Apple must be anticipating that users will be adding in excess of 10 or more apps. In fact, I'm sure it's banking on users doing so if only to get the revenue stream flowing.
...
"
You do realize this is only for background apps like chat services etc, which already go through 3rd party servers? :banghead:
 

oiswego

Monkey
Oct 24, 2005
128
0
New Yawk
sure do. makes no difference---you're still giving your personal information away willingly.

the danger here is that apparently no one reading this thread is aware of what kind of data apple can grep from each user. presumably, they will use it for marketing purposes. but the threat still remains: what will they really do with this information?

it's alarming to me that so many people on this thread either don't understand what this implies or simply don't care....and i'll say it: if it were not for the stupid patriot act, things like this would turn a lot more heads than it is. instead, the population has submitted to corporations and government entities having access to our private lives. i still say this is unacceptable---any data relating to me as a person should be given with my consent. using an application on a phone/computer/etc is now an implied consent to use my personal data, which they now own?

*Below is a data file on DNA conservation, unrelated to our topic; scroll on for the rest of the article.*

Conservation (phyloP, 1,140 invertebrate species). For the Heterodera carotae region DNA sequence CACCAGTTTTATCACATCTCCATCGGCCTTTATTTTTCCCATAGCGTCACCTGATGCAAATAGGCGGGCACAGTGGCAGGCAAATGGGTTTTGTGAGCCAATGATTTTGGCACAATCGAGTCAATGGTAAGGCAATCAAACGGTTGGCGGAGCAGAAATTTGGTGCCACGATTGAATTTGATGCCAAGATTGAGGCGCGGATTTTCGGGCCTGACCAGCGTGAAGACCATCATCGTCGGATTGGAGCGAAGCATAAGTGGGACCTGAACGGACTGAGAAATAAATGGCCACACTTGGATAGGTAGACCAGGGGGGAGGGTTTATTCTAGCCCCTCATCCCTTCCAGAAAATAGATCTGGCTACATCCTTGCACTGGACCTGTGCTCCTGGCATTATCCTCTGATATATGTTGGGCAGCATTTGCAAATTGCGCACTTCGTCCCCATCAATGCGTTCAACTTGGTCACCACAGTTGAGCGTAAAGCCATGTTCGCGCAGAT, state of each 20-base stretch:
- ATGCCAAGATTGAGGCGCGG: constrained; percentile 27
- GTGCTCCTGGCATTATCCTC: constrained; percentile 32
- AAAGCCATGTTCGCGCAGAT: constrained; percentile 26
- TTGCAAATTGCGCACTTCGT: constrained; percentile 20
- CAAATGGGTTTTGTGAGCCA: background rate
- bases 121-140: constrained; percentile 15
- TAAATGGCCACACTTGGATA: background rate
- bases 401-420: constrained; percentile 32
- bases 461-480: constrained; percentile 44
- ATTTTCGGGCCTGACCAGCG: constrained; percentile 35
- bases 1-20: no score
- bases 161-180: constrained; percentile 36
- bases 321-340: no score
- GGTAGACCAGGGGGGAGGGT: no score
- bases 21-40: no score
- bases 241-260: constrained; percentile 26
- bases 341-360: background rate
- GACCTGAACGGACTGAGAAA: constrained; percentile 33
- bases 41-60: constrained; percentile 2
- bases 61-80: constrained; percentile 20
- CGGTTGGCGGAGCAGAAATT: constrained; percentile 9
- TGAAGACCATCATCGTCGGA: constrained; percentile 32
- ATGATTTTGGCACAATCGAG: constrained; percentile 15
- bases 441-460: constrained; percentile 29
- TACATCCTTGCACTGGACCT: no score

actually, i'm not surprised that so many people are not alarmed by this....for some reason apple has created a cult following built on hype only where apple can do no wrong. now, i have an ipod and a macbook....and i gotta say the most "innovative" feature of both is the larger touchpad on the laptop. the rest is mostly a copy from a 1960's era designs (do a search for braun and apple). the "superior" design? it's molded plastic--that doesn't really impress me. the os? it's decent, i'll give it that---but nothing to rave about since linux can do everything osx does for free...and even more, most users of mac don't even know 1/10th of what osx can do, much less the keyboard shortcuts.

the point is---apple's marketing machine has created a chilling environment where their company can do wrong. which is why when they reveal that they will have access to your personal data on your phone....most people just accept it because it's apple. this would not have happened if microsoft suggested the same thing.